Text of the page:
Just a day after its figures, with PwC, showed that the humble banner is flatlining and that the biggest growth in display is when it crosses over into mobile and video, the IAB UK has a shot in the arm for the industry.
It has unveiled a Gold Standard in digital advertising this morning with the initial backing of 23 of its board members. The bureau goes to some length to point out this includes Facebook and Google, but other familiar huge names include Oath (AOL and Yahoo), Trinity Mirror, News UK, Bauer, The Telegraph and The Guardian, plus a range of ad-tech vendors.
These companies have committed to reach the IAB UK's Gold Standard by ticking three boxes. They will reduce fraud through the ads.txt initiative, ditch the 12 "bad" ad formats listed by the Coalition for Better Ads and work to brand safety certification via cross-industry standards group, JICWEBS. In short, publishers will become safer and less prone to fraud, and they will make surfing a better experience for end users.
The ads.txt initiative is interesting because it is effectively a little line of code that allows a publisher's webmaster to say whom it entrusts to sell its inventory. This is designed to stop a third party from fraudulently entering their advertising ecosystem. It's a little like a doorman having a list of who has paid for their ticket, and who has not and so won't be let in.
With brand safety, there is still a part of me that asks "what's taken you so long?" It underscores how the IAB UK can only be the referee -- it can't force people in to something they don't want to do. Brand safety was its first certification programme -- it has been up and running for a couple of years now, and it seems odd that it should still be banging the drum for it as part of progress toward its Gold Standard.
You could imagine that responsible publishers would have already signed up. Still, it has to be there in a Gold Standard -- you would just have thought it was already universally adopted.
The webmaster tool and brand safety are very much industry issues. The real factor that the public will notice is better ads. These are essentially what is killing digital advertising, for two reasons. They frustrate users and get in the way of a good experience, like the sprouts that must be pushed before you get on with your Christmas dinner. Bad ads are just ignored -- the price people pay for good content. Alternatively, they are often what push people over the edge and prompt them to download ad blockers.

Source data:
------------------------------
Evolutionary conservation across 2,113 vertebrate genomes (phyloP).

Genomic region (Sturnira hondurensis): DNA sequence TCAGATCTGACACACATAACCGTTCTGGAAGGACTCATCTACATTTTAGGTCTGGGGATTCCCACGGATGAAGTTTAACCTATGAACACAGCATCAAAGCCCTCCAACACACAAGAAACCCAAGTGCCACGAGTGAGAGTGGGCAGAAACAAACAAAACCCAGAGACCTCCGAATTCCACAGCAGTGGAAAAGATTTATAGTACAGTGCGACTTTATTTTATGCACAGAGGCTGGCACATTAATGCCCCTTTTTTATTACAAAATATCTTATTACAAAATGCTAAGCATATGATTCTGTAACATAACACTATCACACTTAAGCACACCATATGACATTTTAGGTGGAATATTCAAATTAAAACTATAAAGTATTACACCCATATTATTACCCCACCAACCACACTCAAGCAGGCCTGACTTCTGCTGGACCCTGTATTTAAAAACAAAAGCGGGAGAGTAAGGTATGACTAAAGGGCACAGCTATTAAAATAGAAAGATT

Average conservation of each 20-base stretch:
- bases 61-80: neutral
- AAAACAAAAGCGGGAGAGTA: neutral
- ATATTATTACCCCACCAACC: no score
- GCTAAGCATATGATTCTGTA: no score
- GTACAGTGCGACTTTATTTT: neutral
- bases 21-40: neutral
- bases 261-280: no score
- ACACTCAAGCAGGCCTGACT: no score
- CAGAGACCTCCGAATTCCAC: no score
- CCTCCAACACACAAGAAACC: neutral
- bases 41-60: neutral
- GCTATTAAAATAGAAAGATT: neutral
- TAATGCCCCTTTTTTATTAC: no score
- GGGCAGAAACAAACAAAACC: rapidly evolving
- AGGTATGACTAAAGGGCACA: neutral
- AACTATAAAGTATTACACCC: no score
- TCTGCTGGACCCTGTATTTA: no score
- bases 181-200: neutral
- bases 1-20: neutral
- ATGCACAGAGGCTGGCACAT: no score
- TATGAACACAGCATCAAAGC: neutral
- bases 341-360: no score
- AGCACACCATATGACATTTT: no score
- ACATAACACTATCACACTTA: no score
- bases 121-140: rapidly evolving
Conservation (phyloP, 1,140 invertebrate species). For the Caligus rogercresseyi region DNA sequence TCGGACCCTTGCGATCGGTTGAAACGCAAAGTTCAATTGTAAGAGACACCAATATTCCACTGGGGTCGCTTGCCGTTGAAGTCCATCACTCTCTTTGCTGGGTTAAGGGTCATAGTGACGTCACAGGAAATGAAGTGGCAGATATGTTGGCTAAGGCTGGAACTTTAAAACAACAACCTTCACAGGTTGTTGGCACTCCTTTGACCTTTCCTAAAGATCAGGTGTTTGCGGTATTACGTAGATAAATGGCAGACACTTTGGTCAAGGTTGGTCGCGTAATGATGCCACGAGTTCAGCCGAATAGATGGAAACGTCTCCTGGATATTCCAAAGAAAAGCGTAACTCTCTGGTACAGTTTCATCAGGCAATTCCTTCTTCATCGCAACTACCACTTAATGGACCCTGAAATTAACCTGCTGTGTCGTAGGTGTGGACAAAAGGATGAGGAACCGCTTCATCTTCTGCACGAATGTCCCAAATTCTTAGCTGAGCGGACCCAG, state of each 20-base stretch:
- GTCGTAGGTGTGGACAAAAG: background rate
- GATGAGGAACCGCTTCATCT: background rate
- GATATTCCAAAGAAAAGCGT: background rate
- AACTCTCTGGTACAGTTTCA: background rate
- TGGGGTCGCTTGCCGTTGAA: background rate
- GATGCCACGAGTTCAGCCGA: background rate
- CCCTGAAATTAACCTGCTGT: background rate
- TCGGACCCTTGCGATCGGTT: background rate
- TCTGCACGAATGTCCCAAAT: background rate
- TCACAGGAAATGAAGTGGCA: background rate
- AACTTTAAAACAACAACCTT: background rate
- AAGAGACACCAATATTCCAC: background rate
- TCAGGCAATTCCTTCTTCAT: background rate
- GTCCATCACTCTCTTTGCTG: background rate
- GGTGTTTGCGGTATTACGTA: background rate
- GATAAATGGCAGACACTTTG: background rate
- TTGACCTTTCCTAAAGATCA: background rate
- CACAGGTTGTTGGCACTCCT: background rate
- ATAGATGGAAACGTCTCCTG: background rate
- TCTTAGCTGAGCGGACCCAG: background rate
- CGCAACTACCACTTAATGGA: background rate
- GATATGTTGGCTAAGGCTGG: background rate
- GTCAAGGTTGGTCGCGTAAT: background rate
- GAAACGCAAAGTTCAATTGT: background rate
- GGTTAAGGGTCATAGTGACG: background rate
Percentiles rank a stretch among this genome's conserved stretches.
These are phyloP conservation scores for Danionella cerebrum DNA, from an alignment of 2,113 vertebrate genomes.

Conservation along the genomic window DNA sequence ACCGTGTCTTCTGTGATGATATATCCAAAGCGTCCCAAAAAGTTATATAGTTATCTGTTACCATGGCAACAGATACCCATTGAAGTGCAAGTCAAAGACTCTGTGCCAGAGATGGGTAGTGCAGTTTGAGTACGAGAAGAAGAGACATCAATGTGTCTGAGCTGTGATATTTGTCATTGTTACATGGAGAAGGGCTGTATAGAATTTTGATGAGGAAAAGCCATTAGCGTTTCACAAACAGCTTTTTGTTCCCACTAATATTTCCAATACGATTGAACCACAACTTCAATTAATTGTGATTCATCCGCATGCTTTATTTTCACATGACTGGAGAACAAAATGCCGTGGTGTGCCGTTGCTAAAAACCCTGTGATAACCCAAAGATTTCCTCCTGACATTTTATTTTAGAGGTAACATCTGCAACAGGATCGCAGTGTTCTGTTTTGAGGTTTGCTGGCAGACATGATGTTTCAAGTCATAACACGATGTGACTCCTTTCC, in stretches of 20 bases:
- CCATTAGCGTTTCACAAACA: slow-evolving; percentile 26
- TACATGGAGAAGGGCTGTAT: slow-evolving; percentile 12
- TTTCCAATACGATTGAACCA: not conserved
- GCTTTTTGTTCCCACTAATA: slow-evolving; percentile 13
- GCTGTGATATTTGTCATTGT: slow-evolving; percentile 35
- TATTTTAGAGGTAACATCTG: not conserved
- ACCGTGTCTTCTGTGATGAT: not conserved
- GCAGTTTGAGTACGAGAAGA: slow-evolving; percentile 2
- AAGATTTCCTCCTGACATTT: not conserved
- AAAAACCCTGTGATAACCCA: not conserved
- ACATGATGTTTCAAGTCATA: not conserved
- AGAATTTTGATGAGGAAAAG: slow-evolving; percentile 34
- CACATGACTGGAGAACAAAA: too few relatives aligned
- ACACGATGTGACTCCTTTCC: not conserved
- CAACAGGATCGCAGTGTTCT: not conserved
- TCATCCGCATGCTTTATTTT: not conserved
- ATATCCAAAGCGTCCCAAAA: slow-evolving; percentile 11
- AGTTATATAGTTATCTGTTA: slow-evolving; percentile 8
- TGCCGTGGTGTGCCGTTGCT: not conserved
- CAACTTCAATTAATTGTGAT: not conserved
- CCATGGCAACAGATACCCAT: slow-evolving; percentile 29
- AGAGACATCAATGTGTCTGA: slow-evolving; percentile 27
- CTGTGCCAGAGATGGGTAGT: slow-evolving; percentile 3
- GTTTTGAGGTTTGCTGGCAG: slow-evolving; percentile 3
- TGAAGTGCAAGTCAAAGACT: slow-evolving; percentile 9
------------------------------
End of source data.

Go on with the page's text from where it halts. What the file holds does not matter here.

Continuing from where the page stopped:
Today's announcement is basically a truce between publishers and advertisers as well as consumers. Any savvy writer will have been warning the industry they can't frustrate users and give them a poor experience without expecting them to block ads. They also can't tackle ad blocking and encourage people to see the value in content and disable their tech if doing this leads to a screen full of pop-ups and overlays.
If you take a look at the twelve bad ads page, you will see many there that are so obviously designed to get in the way that it's a wonder they have survived until now. Autoplay video ads are the worst offender for me -- particularly as they often do not feature a pause button so they can be turned down. They blast for at least the required two seconds to be considered viewed before the poor web user finds the "x" to shut down the page and forget about the content they were hoping to view.
The rest are pretty much a version of the same problem -- large ads covering over content, often with a timer. The one that is missing for me is the constant request to "rate us." Considering that this often comes on the first page, it's not only in the way and annoying, but it's pointless. How can you rate a page you have never seen before and the publisher has just covered up? It's like picking baby names before you have even met your blind date.
So today is a good day -- let's make no bones about it. The IAB UK has a framework around which to award Gold Status, and there is effectively a who's who of publishing committing to fight fraud, offer better brand safety, and even more importantly, make the end user experience better.
Without an improved viewing experience, it's fair to say that fraud and safety will not be too important because the public will have turned off ads.